The exception to this might be in a riot situation where you are unsure if you are going to flee by foot or by car. In that case, it’s better to keep your bag by your bed or door. If you feel the need to flee, you can grab it and either head for your car or slip out a back door or window and cut across country.
If you don’t have a car, you may want to have two bags: one at home and one at work. That way, if you are at either place when trouble strikes and you need to get out, you will be ready to strap on your bag and move.
Packing for Two (or More)
What if you have a family to think about? Then each family member should have their own bag. Each adult should have a full compliment of gear in case you are stranded separately, but children only need to carry their own food, water, and spare clothing. (This should fit into a backpack small enough for them to manage.)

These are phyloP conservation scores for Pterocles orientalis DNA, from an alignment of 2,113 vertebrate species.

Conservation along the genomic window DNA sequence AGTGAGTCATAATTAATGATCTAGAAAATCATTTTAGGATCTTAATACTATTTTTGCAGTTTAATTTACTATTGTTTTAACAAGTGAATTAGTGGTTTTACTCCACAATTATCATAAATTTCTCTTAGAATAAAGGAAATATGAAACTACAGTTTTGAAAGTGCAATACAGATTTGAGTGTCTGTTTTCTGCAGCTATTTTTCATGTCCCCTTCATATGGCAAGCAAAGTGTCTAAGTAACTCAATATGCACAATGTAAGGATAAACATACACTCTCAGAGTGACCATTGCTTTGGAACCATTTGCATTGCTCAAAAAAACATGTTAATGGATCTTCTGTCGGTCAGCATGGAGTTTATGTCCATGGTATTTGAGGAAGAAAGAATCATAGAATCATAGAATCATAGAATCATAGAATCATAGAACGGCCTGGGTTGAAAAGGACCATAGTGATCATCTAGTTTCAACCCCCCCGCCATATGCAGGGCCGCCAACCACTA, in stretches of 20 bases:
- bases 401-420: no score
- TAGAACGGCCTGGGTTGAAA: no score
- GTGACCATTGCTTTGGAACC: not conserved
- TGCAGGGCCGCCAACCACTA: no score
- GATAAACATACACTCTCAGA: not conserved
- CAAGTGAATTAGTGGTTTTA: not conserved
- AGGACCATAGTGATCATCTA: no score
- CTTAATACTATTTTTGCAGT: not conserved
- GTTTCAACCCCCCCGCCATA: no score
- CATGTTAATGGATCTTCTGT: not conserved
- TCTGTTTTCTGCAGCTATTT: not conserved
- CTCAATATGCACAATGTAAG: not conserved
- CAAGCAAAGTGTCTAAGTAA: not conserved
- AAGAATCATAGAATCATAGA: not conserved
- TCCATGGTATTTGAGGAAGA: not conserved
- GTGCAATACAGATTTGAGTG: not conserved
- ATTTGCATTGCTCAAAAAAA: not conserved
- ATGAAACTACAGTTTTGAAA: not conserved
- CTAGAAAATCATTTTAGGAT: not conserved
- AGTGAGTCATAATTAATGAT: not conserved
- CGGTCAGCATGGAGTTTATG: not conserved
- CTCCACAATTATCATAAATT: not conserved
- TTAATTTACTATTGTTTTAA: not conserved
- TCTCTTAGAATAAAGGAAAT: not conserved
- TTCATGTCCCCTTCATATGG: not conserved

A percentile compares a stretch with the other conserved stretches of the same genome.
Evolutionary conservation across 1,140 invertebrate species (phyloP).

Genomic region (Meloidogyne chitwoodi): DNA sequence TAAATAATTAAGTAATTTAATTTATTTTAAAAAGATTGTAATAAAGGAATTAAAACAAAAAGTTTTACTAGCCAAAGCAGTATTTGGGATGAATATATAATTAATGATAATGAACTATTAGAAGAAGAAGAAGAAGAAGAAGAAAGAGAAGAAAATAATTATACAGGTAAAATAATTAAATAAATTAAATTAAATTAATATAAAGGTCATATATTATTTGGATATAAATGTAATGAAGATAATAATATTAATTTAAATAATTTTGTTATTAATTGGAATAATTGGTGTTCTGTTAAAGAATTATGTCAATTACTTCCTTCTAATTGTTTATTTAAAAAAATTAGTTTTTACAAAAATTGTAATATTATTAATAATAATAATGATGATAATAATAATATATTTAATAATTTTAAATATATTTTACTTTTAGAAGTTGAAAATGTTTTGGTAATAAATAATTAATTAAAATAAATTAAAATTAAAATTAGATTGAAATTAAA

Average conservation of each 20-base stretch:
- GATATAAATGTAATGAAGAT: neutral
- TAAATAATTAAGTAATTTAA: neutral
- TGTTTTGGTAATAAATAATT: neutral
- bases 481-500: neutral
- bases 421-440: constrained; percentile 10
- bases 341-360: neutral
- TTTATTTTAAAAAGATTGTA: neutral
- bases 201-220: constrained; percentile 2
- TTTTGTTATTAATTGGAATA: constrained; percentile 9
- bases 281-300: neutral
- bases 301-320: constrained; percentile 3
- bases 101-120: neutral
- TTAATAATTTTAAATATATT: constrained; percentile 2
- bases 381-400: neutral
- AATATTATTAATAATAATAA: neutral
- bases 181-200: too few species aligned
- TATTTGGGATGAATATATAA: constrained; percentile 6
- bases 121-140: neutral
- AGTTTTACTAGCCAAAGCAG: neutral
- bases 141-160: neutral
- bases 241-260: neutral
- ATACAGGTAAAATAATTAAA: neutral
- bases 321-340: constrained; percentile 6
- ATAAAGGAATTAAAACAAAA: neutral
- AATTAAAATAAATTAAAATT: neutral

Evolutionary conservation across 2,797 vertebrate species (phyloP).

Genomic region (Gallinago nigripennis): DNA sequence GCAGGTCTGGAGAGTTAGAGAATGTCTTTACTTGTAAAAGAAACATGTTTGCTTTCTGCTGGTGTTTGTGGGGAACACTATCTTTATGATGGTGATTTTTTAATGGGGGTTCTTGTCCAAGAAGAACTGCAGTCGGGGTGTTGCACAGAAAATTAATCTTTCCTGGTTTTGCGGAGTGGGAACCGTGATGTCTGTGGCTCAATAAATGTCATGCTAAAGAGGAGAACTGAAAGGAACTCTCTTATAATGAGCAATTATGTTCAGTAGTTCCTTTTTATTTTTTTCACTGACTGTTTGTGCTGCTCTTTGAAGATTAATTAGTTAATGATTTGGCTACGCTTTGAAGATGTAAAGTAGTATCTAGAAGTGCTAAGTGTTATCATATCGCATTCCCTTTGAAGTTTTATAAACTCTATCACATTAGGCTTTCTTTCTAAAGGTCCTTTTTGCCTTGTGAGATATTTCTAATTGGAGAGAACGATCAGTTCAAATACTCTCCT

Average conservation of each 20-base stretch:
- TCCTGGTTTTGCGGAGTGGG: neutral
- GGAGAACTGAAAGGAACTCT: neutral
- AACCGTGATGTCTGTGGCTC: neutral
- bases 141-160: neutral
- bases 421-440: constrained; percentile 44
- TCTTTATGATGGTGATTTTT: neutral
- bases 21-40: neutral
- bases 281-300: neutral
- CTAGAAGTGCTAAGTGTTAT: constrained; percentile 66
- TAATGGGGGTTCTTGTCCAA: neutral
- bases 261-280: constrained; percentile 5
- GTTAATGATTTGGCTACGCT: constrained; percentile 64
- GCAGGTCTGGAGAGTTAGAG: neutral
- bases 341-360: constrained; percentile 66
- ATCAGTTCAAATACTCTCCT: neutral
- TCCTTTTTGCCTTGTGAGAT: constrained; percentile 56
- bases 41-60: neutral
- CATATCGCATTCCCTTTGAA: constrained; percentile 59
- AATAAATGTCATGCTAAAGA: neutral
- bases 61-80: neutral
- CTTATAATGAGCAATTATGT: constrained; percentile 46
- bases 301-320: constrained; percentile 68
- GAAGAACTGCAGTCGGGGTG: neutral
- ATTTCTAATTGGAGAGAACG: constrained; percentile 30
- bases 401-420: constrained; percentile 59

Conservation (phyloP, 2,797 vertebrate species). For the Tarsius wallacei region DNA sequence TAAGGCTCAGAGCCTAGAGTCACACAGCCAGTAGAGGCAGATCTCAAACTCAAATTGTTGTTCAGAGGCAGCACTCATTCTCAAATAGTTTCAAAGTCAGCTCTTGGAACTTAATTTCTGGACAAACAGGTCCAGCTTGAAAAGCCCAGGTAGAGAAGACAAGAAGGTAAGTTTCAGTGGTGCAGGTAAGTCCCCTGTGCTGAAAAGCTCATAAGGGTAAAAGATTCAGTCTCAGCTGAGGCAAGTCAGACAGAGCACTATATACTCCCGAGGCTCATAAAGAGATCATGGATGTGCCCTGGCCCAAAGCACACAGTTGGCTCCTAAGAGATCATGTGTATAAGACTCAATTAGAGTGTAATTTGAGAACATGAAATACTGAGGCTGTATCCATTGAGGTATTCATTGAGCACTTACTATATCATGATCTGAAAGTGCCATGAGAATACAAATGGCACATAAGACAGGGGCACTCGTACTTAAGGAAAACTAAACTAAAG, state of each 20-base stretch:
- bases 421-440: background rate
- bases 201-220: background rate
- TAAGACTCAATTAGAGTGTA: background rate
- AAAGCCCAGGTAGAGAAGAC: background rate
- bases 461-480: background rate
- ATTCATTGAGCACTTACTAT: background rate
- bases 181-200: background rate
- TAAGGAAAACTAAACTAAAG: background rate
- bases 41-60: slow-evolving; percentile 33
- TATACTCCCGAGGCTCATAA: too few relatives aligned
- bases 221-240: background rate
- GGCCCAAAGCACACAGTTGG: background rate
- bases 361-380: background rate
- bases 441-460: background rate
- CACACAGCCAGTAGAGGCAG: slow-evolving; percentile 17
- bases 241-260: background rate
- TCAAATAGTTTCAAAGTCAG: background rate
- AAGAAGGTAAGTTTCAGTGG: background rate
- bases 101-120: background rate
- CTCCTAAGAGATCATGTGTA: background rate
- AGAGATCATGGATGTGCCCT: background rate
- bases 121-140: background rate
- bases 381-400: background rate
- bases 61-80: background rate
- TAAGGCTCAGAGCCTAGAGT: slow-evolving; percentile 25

Pets, too, need a survival bag (although this can be pretty small.) Make sure you have three days’ worth of their food, a couple of collapsible dishes for their food and water, a spare leash, a toy, and any meds they take. Dogs can tolerate drinking pretty icky water, so you don’t have to pack spare water for them, but you will need one bottle per cat. Also make sure you have carriers for your cats in the event you need to evacuate your home. Cheap options that take up almost no space include a cardboard carrier box from your vet’s office or a collapsible soft-side carrier (I got ours at Dollar General). These will run you $5-$15 each.